16. November 2005 · Comments Off on Death Of A Blawg · Categories: General

As it was more concerned with physical appearance and celebrity within the legal community, than matters of actual jurisprudence, some may argue that Underneath Their Robes was/is not a “real” blawg. But it has always been a fun read. And it’s popularity indicates that I’m far from alone in that opinion. But now, it can be accessed via password – with no obvious method for registration. This is a dirty shame:

Yesterday, Judge Kozinski was mourning what was apparently the death of the blog. Soon after The New Yorker magazine disclosed on Monday that its author was not, as the blog claimed, a female lawyer at a big firm with a taste for gossip and luxury goods, but rather a male federal prosecutor in Newark, the site disappeared behind a password-protected virtual wall.

Judges and their law clerks made up much of the site’s readership, and several said yesterday that they had found its mixture of judicial celebrity sightings and over-the-top commentary irresistible.


Article III Groupie turns out to be a 30-year-old prosecutor, David B. Lat. That was news to his employer, the Justice Department.

“It’s fair to say that it came as a great surprise to many people in the U.S. attorney’s office that David was the author of the blog,” said an official who insisted on anonymity, saying the situation was novel and under investigation.


Howard Bashman, a lawyer who runs How Appealing, a blog devoted to appellate litigation, said that Underneath Their Robes “was one of the most popular, gossipy and frivolous law blogs around.”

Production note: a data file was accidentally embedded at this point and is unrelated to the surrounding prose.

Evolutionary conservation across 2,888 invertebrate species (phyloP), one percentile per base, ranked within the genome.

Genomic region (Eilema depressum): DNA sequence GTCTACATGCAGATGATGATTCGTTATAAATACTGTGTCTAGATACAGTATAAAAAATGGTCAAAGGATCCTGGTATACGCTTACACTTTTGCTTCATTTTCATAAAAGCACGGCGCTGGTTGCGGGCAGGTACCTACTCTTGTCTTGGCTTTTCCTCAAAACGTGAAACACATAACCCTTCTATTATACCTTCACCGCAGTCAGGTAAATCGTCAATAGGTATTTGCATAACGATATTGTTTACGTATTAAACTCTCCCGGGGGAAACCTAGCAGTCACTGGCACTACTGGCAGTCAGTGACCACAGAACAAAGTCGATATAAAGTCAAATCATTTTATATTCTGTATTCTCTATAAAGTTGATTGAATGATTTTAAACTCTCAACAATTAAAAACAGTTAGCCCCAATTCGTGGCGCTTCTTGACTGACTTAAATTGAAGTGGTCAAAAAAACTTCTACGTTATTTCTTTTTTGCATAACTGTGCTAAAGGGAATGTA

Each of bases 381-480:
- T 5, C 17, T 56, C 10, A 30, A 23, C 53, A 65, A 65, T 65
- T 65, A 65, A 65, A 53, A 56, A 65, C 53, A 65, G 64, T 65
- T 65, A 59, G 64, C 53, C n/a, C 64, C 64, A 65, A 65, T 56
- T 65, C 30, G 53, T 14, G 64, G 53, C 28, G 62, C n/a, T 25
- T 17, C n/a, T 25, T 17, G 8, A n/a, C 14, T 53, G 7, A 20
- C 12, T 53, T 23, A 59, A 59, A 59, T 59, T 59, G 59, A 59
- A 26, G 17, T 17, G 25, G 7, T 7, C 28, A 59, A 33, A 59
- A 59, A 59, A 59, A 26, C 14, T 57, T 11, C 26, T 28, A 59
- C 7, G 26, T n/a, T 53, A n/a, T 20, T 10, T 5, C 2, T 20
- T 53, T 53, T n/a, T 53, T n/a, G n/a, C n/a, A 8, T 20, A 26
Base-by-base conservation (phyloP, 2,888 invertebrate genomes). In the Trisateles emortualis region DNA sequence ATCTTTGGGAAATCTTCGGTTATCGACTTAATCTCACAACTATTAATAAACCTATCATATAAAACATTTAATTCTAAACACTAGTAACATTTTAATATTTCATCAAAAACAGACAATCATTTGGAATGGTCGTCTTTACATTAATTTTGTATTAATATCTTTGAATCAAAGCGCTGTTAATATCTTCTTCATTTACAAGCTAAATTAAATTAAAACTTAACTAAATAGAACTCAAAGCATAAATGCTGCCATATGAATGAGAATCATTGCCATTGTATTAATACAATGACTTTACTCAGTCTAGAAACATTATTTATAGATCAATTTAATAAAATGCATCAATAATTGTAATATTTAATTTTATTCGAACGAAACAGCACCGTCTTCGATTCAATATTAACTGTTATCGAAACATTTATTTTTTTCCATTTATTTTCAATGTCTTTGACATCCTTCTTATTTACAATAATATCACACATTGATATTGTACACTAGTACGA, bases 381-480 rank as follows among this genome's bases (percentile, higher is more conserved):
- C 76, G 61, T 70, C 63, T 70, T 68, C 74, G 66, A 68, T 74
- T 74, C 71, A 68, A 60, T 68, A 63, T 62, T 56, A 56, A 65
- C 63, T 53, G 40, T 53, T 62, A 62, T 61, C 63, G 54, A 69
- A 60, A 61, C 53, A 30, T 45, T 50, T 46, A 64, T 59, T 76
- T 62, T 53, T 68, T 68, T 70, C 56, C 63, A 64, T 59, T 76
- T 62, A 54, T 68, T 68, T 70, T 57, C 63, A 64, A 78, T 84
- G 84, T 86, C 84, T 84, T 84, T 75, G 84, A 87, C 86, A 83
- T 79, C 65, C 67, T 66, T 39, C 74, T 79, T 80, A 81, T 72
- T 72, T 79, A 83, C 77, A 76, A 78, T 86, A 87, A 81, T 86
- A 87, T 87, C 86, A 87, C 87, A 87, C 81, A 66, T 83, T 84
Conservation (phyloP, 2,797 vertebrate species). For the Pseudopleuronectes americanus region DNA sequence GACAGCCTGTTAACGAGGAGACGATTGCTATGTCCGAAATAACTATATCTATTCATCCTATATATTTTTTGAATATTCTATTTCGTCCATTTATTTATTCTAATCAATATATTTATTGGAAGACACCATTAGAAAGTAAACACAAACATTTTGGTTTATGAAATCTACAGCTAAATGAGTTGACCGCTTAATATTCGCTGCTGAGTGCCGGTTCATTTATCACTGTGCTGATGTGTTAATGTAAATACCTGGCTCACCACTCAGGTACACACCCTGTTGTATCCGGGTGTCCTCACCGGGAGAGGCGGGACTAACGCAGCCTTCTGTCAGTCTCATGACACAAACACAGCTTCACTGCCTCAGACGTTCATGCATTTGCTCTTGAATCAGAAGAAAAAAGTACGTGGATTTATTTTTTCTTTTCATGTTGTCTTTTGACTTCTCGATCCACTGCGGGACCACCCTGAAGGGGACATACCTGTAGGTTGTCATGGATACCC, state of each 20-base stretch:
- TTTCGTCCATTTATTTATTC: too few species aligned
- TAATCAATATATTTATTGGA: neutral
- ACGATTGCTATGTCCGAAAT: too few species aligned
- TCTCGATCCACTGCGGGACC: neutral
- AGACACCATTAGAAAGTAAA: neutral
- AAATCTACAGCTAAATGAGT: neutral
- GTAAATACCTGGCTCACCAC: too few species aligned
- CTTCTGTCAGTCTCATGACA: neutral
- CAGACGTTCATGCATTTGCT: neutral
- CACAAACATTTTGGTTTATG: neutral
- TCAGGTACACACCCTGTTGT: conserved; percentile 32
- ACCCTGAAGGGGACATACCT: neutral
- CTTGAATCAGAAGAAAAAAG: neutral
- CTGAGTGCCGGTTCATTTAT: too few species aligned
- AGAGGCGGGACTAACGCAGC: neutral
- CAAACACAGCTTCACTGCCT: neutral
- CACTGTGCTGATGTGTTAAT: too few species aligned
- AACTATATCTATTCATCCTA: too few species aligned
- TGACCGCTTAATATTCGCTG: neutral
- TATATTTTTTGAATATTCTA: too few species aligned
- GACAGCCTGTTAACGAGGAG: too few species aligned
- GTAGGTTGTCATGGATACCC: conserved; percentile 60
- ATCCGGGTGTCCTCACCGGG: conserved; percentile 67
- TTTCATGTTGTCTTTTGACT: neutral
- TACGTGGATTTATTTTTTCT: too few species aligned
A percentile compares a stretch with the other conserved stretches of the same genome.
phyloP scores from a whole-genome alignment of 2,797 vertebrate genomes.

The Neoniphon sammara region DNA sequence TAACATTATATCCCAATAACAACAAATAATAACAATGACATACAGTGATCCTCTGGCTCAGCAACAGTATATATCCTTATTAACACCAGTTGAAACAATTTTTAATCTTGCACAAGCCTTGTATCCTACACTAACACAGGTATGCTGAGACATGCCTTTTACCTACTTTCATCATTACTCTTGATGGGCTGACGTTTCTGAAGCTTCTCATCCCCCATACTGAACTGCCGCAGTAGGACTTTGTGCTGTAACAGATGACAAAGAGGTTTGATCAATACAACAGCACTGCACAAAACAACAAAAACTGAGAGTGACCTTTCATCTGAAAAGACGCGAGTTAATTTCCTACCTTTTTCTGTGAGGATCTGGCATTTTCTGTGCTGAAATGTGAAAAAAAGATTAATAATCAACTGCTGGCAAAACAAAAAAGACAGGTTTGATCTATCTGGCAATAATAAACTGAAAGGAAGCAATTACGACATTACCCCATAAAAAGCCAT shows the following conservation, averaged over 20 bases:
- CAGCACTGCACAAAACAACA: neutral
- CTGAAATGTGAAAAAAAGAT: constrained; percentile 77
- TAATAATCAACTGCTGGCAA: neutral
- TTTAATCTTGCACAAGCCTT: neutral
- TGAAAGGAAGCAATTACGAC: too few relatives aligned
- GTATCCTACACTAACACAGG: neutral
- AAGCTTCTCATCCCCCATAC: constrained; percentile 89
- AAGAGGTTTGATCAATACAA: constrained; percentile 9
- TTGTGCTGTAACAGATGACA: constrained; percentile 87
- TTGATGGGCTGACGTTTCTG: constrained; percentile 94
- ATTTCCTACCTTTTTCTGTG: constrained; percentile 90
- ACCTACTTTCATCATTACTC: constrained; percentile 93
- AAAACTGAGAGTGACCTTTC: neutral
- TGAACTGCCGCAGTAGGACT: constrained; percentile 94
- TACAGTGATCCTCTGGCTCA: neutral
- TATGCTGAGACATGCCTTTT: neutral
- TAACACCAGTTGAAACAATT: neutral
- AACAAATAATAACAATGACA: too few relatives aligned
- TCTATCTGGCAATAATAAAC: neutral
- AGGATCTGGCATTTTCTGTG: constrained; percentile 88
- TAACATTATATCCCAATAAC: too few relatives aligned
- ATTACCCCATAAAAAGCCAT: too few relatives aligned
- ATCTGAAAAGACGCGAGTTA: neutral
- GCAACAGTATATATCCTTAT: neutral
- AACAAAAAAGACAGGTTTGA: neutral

But Mr. Bashman said he suspected that Mr. Lat, who appeared frequently in the federal appeals court in Philadelphia, was playing a dangerous game in commenting on the judges there.

Judge Posner, who contributes to a blog, said government employees should be free to blog.

“If he does it on his own time and does not compromise his official duties in some way, I don’t see the problem,” the judge said in an e-mail message. “We have free speech too, don’t we?

“If Lat appears before judges whom he’s made fun of in his blog or who may be offended by the blog (the humorless judges), then there might be a problem, though only a problem if he is ‘outed’ – and he outed himself!”

What’s to investigate? There is nothing unusual about publishing under a nom de’plume – even one indicative of the opposite gender (how could we forget Silence DoGood?). And, as for appearing before a judge who may have been embarrassed by having been mentioned on the blawg: well, that’s their problem. As would be the case when an attorney is appearing before a judge for whom they have been critical of on a more serious blog (or anywhere else): if there is the possibility it might prejudice their decision, then they should recuse themselves (or be recused).

Comments closed.